What Is It?

Surgery to repair a femur fracture is meant to reposition the broken portion of bone back where it belongs, and keep it from shifting out of place until it has time to heal properly.

Your femur, also known as your thighbone, is the single longest and strongest bone in your body. The femur makes up the majority of your upper leg, extending from your hip joint to your knee joint.

Why Is It Done?

Because the femur is so strong, it takes a significant amount of force to break it. High-energy collisions, such as severe falls and motor vehicle crashes are the most commonly seen causes.

Like with most bones, your femur can experience a large variety of fracture types. Femur fractures are first classified by their exact position on the bone. Distal fractures occur near the knee joint, middle fractures occur along the bone’s shaft, and proximal fractures occur near the hip joint. Fractures are then classified based on the breakage pattern, and whether or not skin and muscle tissue has been damaged by the injury. In more serious injuries, the fractured portion of the femur can break the skin (open fracture), or even break into more than two pieces (comminuted fracture). Fracture classification is very important to surgeons as treatment difficulty varies depending on the type of break. Fractures that involve portions of other joints and tissue, or in which the broken portion of the bone is displaced from its original position are typically more difficult to repair.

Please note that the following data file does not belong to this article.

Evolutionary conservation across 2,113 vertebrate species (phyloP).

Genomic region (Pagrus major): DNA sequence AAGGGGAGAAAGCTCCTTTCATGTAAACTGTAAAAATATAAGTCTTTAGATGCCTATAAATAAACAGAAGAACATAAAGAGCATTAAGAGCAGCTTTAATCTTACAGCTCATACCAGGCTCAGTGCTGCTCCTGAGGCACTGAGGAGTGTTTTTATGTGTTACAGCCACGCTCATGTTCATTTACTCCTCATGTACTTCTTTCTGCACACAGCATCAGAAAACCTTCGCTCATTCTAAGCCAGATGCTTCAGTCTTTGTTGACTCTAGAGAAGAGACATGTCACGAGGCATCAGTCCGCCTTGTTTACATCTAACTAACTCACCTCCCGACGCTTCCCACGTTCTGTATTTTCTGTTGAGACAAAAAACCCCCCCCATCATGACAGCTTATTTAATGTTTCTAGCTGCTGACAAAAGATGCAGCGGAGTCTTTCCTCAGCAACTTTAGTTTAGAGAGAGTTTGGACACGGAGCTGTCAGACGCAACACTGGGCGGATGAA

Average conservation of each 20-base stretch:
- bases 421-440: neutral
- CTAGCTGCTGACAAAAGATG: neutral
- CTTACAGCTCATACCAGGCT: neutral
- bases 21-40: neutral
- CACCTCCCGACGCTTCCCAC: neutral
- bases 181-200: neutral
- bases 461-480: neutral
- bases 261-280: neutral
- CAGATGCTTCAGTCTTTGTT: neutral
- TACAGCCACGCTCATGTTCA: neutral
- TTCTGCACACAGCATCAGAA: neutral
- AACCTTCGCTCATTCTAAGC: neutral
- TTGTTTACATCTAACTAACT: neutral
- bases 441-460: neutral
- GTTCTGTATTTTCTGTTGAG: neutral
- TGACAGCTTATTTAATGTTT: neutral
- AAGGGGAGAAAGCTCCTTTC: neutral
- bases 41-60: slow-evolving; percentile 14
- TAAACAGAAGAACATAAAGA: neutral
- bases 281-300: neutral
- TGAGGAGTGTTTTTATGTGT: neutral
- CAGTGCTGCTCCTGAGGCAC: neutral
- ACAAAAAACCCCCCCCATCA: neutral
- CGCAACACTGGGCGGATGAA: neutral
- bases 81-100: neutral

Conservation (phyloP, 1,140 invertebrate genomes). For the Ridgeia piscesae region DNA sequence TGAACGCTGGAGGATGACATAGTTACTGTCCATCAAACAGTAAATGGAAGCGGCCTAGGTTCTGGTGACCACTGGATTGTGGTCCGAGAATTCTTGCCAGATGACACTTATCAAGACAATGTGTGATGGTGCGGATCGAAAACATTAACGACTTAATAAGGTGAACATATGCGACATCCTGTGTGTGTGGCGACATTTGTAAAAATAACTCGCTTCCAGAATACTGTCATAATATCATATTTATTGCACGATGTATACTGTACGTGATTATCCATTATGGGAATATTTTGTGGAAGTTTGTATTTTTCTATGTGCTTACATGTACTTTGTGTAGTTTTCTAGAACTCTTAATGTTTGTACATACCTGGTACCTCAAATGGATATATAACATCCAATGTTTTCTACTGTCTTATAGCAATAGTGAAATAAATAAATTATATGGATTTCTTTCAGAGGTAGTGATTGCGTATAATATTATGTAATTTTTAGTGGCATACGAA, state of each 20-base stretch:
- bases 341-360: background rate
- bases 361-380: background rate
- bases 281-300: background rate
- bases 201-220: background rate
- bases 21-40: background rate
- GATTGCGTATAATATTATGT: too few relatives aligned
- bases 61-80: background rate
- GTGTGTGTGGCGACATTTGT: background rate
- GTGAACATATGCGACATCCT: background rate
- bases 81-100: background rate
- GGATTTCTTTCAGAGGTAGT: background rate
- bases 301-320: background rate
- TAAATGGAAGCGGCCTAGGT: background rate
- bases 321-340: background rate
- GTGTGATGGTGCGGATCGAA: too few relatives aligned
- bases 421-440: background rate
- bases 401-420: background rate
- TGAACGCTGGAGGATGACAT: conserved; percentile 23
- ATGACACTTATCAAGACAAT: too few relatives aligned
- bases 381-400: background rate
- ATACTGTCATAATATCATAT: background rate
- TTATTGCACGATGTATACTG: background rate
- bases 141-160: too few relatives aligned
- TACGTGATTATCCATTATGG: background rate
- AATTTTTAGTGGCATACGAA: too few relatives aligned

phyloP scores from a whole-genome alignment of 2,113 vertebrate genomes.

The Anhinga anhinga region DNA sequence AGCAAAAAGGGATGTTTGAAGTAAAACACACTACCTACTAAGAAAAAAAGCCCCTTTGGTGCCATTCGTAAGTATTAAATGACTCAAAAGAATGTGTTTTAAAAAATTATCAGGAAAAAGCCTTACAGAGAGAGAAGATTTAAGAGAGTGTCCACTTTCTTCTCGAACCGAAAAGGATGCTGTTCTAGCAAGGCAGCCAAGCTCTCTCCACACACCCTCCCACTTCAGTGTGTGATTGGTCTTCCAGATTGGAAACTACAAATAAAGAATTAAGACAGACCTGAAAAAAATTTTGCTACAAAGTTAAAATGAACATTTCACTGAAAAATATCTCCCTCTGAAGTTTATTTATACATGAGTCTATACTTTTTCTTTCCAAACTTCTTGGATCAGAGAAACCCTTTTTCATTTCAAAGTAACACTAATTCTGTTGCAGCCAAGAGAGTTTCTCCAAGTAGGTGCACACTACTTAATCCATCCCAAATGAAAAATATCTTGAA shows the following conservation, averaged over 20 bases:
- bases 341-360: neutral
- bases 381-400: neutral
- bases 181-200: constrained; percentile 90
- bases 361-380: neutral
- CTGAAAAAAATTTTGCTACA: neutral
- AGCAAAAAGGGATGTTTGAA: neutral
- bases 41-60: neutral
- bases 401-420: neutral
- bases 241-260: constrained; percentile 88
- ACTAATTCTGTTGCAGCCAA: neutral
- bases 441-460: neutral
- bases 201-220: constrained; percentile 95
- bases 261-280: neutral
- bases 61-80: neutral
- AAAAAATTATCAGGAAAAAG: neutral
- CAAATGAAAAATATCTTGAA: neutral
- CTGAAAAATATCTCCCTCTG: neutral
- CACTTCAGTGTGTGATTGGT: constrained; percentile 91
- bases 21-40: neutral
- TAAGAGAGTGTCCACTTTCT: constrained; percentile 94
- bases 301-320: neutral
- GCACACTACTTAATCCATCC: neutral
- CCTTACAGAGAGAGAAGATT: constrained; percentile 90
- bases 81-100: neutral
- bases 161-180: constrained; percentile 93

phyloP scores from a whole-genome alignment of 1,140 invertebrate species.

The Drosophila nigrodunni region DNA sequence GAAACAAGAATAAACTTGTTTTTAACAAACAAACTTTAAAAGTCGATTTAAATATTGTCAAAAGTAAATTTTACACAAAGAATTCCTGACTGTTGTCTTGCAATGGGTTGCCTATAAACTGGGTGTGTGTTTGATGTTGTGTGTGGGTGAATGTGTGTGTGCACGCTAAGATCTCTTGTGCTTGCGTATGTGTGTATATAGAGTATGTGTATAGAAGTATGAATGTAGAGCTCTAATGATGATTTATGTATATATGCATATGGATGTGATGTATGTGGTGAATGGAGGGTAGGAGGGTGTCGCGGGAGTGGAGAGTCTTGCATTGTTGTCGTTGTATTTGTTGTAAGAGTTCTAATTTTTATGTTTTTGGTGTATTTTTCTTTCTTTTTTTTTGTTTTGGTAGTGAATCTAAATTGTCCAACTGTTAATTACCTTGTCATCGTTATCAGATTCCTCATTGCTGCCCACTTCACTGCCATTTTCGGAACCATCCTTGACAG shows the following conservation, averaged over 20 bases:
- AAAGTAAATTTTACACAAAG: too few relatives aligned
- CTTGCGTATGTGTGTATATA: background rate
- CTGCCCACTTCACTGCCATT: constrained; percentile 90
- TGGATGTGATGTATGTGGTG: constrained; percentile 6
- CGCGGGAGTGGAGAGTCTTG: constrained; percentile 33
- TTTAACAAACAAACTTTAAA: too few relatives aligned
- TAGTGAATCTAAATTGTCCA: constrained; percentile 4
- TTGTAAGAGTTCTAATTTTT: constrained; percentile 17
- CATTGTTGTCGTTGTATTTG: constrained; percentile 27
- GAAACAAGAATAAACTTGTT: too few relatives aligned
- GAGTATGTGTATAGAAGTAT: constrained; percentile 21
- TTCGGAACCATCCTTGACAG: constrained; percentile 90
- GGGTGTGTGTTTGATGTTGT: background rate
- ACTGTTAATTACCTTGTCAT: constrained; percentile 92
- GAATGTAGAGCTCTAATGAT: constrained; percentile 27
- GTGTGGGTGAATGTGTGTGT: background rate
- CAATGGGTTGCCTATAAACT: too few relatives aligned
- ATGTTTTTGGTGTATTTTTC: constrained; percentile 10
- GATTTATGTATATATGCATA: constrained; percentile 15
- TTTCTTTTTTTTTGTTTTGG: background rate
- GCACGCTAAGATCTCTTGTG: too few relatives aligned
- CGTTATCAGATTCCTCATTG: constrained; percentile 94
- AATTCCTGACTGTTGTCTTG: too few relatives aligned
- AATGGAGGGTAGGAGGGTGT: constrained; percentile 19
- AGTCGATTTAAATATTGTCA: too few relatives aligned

Femur fractures cause immediate and severe pain, limit your ability to put weight onto the injured leg, and often give the leg a deformed appearance. Non-surgical treatments are only utilized in rare situations involving young children. Almost all femur fractures require surgical repair to provide the best opportunity for a return to normal function.

How Is It Done?

To help your doctor diagnose your specific fracture, it’s important that they know the ins and outs of your injury. Prior to surgery your doctor will conduct multiple medical history and physical examinations, as well as X-rays and CT scans. If skin around your fracture is not lacerated, your surgeon will wait until you’re stable before operating. In the event of an open fracture, surgery is required within 8 hours of the injury. Prior to realigning the fracture, exposed tissue and bone must be thoroughly cleaned and antibiotics are provided to help avoid infection.

Multiple methods might be utilized by your surgeon in repairing a femur fracture, depending on the severity and the type of fracture being operated on. The most common method used by orthopedic surgeons is known as intramedullary nailing. During this procedure, a long metal rod is inserted into the marrow canal of the femur. From the inside, this rod extends through the full length of the bone, including the fractured portion. Then, using titanium screws, the rod is screwed into position at each far end of the femur. This keeps the metal rod and the connected bone held into position until the fracture can properly heal. Other surgical procedures typically involve an incision that allows direct access to the broken portion of bone. After repositioning the fracture, metal plates and screws are used to hold the bone in a correct position while it heals.

Most doctors will encourage early leg motion and weight-bearing activity during recovery. Physical therapy programs help rebuild strength in damaged muscle tissue and can drastically improve mobility. Most femur fractures heal completely in 6-8 months.